In writing Michelangelo’s Vita in 1568, Giorgio Vasari remarked that in his old age the revered sculptor burned many of his drawings, discarding everything he considered less than a perfect creation, thereby destroying any evidence that could have left his monumental greatness in doubt. Although modern scholars frequently question the veracity of Vasari’s anecdotes, this one rings true for two reasons. On the one hand, it is a well-known fact that Michelangelo was an exacting artist, for whom only the finest creations were worth preserving. On the other, and perhaps even more important, one must acknowledge that all artists “edit” their oeuvre and discard undesirable and objectionable material. The survival of any work of art has always been determined first and foremost by its maker, who needs to be a discerning critic. And arguably, drawings will constantly be the first and last works of art to face denigration and disposal, not only because they frequently serve to draft initial or rough ideas that lead to “something grander,” such as completed paintings and architecture, but also because of their delicate nature on paper or other ephemeral materials. With all of these considerations in mind, the survival of graphic works in great numbers from early periods such as the fifteenth century, the era of Michelangelo’s youth, seems not only remarkable but also fortuitous. This becomes evident in glancing through Hugo Chapman and Marzia Faietti’s Fra Angelico to Leonardo: Italian Renaissance Drawings, the catalogue accompanying an exhibition that brings together one hundred drawings from the holdings of the British Museum in London and the Gabinetto Disegni e Stampe degli Uffizi in Florence. The exhibition and its companion text chart the development of Italian graphic arts in the Quattrocento, the earliest era from which a considerable sum of drawings from Western Europe survives.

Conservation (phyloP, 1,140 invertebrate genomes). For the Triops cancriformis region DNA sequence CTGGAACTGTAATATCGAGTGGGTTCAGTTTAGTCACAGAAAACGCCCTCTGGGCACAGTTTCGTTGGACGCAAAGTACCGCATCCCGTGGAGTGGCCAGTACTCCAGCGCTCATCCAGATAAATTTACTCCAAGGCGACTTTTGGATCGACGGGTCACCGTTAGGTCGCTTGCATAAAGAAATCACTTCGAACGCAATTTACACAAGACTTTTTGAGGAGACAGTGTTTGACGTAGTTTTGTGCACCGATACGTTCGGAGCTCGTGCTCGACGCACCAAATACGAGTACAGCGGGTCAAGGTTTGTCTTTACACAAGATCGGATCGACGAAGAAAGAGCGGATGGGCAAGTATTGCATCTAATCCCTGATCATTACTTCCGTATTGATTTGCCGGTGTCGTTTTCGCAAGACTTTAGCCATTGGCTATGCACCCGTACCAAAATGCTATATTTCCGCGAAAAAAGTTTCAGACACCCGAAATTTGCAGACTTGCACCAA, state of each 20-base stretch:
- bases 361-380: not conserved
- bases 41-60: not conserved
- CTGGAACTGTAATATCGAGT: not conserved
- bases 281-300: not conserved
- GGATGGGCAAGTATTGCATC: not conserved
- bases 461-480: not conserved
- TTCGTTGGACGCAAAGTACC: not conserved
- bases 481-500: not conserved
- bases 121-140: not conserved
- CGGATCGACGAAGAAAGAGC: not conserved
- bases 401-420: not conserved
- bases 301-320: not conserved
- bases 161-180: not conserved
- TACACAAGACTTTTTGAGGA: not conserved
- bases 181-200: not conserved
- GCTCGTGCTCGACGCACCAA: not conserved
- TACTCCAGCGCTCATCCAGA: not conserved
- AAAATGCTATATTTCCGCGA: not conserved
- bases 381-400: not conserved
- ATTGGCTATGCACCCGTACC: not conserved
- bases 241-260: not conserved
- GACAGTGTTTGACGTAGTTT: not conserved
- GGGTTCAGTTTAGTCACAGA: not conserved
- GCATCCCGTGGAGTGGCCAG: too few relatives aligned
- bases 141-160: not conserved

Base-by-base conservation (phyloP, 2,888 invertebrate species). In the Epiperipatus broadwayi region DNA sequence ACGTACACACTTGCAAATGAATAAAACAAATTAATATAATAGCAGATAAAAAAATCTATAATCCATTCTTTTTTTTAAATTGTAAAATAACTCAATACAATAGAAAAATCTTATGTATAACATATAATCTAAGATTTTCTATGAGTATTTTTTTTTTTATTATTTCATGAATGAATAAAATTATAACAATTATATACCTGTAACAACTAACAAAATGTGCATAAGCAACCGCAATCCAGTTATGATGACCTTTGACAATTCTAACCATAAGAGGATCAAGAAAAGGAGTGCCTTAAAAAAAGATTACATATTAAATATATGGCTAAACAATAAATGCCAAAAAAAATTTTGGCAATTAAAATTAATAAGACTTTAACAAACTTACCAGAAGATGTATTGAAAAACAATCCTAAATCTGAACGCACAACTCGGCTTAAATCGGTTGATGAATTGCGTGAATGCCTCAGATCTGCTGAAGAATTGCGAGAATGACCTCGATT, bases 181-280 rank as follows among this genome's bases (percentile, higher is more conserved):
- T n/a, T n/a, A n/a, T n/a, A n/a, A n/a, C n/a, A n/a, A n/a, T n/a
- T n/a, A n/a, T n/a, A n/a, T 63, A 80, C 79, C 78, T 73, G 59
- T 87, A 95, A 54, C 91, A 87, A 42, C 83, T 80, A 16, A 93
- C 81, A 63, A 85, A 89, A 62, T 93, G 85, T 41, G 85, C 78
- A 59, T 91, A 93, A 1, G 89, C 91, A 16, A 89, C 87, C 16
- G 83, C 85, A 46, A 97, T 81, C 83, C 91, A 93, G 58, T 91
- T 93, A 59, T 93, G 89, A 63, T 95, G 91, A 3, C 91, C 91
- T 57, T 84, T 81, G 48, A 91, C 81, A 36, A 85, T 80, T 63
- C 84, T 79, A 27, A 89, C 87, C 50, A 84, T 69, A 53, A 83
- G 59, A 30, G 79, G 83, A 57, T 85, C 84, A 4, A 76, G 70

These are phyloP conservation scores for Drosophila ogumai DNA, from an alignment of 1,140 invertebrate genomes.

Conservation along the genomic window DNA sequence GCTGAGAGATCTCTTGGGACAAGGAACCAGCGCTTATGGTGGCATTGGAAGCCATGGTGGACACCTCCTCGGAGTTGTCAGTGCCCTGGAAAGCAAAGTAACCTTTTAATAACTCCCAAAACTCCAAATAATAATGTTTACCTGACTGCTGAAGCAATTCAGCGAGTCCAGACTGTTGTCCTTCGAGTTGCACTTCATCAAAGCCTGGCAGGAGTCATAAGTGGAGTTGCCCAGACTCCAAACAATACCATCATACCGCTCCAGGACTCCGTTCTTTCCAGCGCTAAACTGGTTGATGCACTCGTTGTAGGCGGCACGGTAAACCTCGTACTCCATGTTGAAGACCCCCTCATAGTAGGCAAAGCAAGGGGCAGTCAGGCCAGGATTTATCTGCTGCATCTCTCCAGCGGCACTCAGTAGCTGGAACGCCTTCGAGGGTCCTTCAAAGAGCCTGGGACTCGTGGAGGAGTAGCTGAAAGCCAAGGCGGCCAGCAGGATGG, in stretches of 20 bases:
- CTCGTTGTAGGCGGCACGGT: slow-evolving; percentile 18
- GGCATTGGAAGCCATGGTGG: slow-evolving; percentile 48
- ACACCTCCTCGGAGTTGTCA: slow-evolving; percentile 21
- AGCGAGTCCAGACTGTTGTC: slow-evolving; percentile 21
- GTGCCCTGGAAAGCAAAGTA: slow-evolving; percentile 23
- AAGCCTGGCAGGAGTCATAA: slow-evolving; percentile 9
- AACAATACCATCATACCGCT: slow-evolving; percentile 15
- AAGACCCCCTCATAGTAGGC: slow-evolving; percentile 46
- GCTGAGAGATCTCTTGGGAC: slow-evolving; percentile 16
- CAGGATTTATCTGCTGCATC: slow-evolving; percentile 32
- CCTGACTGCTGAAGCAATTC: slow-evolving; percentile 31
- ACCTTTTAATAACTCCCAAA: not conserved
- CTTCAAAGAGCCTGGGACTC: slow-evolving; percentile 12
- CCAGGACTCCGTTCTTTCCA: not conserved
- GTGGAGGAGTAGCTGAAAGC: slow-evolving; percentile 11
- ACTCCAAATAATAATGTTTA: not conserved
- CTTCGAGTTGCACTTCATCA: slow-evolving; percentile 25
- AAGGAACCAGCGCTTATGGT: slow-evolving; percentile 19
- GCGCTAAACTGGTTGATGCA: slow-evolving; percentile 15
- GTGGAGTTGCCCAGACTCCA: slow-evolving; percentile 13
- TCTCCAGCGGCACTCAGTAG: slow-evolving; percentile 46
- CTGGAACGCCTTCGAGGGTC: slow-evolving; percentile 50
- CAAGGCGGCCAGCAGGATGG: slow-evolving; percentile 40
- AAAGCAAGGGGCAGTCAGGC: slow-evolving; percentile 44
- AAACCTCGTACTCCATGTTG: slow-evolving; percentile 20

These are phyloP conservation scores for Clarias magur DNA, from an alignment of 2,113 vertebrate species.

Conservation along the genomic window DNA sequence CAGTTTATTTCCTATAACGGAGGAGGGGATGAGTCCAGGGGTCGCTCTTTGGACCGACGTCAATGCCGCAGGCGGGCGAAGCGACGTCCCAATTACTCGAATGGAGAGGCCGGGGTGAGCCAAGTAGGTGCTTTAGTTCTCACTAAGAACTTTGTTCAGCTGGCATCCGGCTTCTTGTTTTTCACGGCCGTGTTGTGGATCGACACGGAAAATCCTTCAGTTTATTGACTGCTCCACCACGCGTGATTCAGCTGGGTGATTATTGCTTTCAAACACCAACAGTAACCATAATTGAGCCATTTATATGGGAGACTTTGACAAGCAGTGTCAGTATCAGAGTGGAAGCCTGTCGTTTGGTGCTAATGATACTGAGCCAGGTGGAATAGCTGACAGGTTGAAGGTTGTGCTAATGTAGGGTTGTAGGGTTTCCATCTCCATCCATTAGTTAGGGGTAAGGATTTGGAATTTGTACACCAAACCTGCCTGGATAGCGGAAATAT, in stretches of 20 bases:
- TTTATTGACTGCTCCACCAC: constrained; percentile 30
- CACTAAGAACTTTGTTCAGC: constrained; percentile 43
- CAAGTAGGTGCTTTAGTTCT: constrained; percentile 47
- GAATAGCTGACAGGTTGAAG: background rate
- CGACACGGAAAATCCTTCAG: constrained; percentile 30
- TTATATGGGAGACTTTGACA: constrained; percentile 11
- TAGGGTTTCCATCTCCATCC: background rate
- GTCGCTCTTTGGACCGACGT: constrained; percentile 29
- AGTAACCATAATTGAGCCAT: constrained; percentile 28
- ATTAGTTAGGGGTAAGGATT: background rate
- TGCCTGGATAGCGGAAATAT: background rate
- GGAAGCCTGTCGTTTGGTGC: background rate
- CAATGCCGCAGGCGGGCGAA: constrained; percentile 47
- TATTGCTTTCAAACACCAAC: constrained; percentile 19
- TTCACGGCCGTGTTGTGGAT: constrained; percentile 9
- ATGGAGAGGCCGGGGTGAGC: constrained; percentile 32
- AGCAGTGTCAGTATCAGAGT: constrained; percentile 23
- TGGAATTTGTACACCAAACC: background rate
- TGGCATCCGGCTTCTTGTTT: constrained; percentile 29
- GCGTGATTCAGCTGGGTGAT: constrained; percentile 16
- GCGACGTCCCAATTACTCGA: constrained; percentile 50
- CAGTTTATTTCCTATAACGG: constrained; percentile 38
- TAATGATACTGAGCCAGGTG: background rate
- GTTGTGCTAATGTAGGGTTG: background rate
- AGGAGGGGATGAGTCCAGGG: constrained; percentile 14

The importance of disegno (simultaneously corresponding to “drawing” and “design” in Italian) during the Renaissance cannot be overstated. In the fifteenth and sixteenth centuries, Cennino Cennini, Leon Battista Alberti, and Vasari expounded upon the primacy of this practice as the elemental preparation for any artistic creation. Not only has the custom of creating preliminary drawings retained its authority over the centuries, it has remained almost unquestioned ever since. The catalogue for the exhibition commences with a series of essays that explain the significance of this pictorial tradition and contextualize it in its period. The introductory remarks describe the various drawing techniques and materials (such as pen and ink, charcoal, chalks, and metalpoint) and the types of surfaces upon which these were laid (handmade paper, vellum, and wooden tablets). The essays also consider the categories of drawings generated, including presentation drawings, studies and sketches, cartoons, and portraits. Other initial remarks discuss related issues, such as the development of drawing in the early modern period, early preservation and collection of the graphic arts, the primacy of the classical world as a source of inspiration and emulation, and Leonardo’s significance as a draughtsman. Two expositions are dedicated to the history of the collections of the British Museum and the Florentine Gabinetto. The opening essays in the catalogue successfully contextualize the role of disegno in the period and will be valuable to students and uninitiated readers. They would have been even more useful to the scholarly community if new insights and theories were proposed and explored.